CMS is implementing core provisions of the Medicare Access and CHIP Reauthorization Act of 2015 (MACRA) (P.L. 114-10) as the QPP, a set of clinician payment reforms designed to put increased focus on the quality and value of care. The QPP is a significant shift in how Medicare calculates payment for clinicians and requires CMS to develop a complex system for measuring, reporting, and scoring the value and quality of care.

Technical assistance

The report shows that if clinicians do not receive sufficient technical assistance, they may struggle to succeed under the QPP or choose not to participate. Clinician feedback collected by CMS demonstrates widespread basic awareness of the QPP, but also indicates uncertainty regarding details of participation such as who must report and how to submit data. CMS contractors have focused largely on general education initiatives, with fewer resources devoted to more customized, practice-specific technical assistance. CMS has established a Service Center to answer questions about the QPP by phone or email. Service Center data indicate that clinicians continue to have questions about both eligibility and scoring criteria, and that small practices, in particular, need information and assistance. Small practices and clinicians in rural or medically underserved areas, who may have fewer administrative resources and less experience with prior CMS quality programs, should be prioritized for assistance. The report stated, “Clinician feedback collected by CMS demonstrates widespread awareness of the QPP, but also uncertainty about eligibility, data submission, and other key elements of the program.”


The report also found that if CMS does not develop and implement a comprehensive QPP program integrity plan, the program will be at greater risk of fraud and improper payments. To ensure that the QPP succeeds, CMS must effectively prevent, detect, and address fraud and improper payments. QPP payment adjustments are intended to reward high-value, high-quality care. Safeguarding the validity of Merit-based Incentive Payment System (MIPS) data and the accuracy of QPP payment adjustments is critical to ensure that these payments are based on clinicians’ actual performance. Appropriate oversight is critical to prevent fraud and improper payment adjustments. CMS needs to clearly designate leadership responsibility for QPP program integrity. CMS also needs to develop a comprehensive program-integrity plan for the GPP to ensure the accuracy of MIPS data submitted by clinicians. CMS said that it “is currently in the early stages of developing an oversight plan to QPP data.”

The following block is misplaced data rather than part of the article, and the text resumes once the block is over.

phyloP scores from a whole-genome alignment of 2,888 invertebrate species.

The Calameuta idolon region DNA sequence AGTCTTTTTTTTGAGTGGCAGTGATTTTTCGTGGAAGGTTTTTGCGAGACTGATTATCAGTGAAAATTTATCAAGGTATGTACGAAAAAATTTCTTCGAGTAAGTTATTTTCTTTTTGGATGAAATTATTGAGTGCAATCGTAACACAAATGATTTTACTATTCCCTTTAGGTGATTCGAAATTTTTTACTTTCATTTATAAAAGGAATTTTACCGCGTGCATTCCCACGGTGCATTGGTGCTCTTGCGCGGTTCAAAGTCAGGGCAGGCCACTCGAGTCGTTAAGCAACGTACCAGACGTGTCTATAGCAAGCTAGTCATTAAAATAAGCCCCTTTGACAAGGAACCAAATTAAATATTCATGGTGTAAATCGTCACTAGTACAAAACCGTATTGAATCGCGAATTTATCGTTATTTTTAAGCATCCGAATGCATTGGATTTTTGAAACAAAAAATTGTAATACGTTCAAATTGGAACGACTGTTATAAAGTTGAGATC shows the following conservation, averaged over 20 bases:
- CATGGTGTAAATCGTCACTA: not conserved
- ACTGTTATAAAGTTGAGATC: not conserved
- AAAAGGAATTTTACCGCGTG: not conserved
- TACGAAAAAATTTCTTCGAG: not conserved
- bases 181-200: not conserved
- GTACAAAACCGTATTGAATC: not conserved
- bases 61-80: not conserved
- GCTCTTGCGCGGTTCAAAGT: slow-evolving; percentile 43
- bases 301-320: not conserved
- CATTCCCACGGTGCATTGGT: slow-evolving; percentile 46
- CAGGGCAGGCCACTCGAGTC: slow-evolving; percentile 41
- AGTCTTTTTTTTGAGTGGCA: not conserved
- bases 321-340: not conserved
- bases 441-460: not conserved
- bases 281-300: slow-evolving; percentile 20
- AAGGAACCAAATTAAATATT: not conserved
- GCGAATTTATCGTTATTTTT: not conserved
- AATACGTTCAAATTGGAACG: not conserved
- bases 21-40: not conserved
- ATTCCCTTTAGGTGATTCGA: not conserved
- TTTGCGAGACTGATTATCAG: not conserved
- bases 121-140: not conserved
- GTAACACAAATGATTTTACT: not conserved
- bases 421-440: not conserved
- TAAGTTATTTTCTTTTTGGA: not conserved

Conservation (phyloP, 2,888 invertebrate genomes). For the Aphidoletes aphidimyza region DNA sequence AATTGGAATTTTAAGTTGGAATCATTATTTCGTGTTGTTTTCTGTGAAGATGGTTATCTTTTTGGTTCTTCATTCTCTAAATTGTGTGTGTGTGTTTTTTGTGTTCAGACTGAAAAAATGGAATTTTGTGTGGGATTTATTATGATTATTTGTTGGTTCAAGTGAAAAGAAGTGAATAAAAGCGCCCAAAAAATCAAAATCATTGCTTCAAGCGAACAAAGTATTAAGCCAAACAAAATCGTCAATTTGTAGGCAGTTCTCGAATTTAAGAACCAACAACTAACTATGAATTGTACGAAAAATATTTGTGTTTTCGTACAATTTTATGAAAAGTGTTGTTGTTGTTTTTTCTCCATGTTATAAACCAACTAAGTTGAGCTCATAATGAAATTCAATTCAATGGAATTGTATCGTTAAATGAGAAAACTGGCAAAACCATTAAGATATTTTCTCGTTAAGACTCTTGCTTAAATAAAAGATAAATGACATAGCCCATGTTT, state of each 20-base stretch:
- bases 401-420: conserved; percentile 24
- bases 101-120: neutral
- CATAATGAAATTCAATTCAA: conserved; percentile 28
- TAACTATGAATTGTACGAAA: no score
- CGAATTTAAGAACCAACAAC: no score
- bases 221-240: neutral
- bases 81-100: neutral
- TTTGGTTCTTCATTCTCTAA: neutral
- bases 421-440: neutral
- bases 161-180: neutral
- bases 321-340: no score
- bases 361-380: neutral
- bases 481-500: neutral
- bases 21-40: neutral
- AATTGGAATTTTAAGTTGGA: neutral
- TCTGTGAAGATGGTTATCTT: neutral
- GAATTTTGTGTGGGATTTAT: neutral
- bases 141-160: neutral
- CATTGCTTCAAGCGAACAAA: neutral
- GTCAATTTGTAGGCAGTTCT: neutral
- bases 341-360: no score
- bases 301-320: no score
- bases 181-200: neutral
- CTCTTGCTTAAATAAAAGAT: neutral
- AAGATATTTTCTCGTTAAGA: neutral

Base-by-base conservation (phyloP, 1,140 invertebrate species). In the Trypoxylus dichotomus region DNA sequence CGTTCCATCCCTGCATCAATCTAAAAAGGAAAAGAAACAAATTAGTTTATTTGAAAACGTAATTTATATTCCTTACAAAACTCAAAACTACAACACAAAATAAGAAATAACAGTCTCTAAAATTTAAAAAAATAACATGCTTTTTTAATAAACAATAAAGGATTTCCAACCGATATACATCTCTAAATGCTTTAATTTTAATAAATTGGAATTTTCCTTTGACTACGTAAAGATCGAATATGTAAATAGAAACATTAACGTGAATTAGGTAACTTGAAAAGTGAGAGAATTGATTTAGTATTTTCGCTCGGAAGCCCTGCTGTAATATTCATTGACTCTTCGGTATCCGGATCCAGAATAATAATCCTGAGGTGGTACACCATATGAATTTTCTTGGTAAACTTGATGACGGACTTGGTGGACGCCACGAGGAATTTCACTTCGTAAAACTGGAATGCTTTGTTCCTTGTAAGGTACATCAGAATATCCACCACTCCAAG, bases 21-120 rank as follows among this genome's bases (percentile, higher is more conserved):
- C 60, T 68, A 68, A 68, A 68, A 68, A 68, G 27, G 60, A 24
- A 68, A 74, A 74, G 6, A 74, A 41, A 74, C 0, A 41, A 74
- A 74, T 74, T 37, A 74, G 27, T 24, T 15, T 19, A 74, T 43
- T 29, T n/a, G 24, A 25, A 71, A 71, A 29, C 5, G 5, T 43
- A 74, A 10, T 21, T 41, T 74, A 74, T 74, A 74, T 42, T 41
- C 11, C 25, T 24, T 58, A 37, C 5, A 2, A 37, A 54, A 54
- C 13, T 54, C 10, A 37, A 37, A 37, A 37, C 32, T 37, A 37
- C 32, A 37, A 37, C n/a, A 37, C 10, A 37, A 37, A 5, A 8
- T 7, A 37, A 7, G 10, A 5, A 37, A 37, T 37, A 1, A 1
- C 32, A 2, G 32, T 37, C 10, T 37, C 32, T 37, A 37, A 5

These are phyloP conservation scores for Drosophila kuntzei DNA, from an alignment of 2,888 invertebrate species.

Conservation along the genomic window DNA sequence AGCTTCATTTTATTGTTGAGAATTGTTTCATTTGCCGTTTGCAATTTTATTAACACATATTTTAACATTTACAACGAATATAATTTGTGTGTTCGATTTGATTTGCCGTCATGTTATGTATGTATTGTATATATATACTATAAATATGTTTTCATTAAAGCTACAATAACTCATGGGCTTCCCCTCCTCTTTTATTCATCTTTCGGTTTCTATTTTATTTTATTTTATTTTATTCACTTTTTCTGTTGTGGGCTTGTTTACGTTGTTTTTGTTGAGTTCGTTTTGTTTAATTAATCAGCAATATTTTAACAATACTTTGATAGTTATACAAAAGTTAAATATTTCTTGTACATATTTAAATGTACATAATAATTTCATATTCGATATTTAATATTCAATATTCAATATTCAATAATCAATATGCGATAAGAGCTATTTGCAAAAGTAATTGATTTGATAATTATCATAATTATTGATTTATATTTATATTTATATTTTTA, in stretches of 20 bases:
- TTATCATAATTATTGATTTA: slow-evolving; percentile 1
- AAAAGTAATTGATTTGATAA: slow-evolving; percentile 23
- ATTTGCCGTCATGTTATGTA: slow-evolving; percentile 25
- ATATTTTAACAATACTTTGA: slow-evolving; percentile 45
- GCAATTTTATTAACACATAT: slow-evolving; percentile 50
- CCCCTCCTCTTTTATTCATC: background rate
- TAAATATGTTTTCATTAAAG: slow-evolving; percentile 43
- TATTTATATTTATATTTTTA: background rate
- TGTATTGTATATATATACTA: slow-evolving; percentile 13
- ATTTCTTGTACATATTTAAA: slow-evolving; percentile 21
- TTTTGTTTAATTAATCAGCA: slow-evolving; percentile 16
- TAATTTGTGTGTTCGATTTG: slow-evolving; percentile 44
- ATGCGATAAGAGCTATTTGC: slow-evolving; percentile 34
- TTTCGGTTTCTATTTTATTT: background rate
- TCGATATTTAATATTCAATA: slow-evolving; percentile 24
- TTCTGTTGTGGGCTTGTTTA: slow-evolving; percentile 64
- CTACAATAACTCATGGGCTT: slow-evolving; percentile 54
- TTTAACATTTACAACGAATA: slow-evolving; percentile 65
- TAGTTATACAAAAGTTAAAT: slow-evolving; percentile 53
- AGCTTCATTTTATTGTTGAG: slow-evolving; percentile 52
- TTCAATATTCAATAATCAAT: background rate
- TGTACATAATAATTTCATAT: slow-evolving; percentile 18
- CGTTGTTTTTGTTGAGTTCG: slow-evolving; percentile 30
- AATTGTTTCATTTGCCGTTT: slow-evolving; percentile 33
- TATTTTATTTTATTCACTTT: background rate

Personal service care fraud; a growing problem for Medicaid

Medicaid personal care service (PCS) fraud cases made up a “substantial and growing” portion of cases investigated by the Medicaid Fraud Control Units (MCFUs) and greater oversight is recommended by the HHS Office of the Inspector General (OIG). In a report covering the PCS work of MFCUs over fiscal years 2012-2015, the OIG found that these cases comprised over 12 percent of the total investigations and accounted for 34 percent of the convictions (OIG Report, OEI-12-16-00500, December 6, 2017).


Personal care services are those services that support consist daily living activities, including bathing and dressing, meal preparation, and transportation. PCS providers assist the elderly, people with disabilities, and individuals with chronic or temporary health conditions, allowing these persons to remain living in their homes and communities. PCS are typically delivered through either an agency-directed PCS or a self-directed PCS, through which beneficiaries hire and supervise their own provider. PCS are offered either as an optional benefit through a Medicaid State plan or through demonstration projects and waiver programs. States are required to develop their requirement and qualification standards for PCS providers, resulting in widely varying requirements across the country.

Growing percentage

The OIG found that during the three-year review period, PCS fraud cases made up a substantial and increasing number of MFCU cases and outcomes. In FY 2015, such cases made up 12 percent of total investigations and over the review period, they made up 38 percent of indictments, and 34 percent of convictions. Furthermore, during the review period, indictments increased 56 percent and convictions increased 33 percent. Payments to PCS providers represented $13 billion out of $524 billion total Medicaid expenditures during FY 2015.

Recommendations and challenges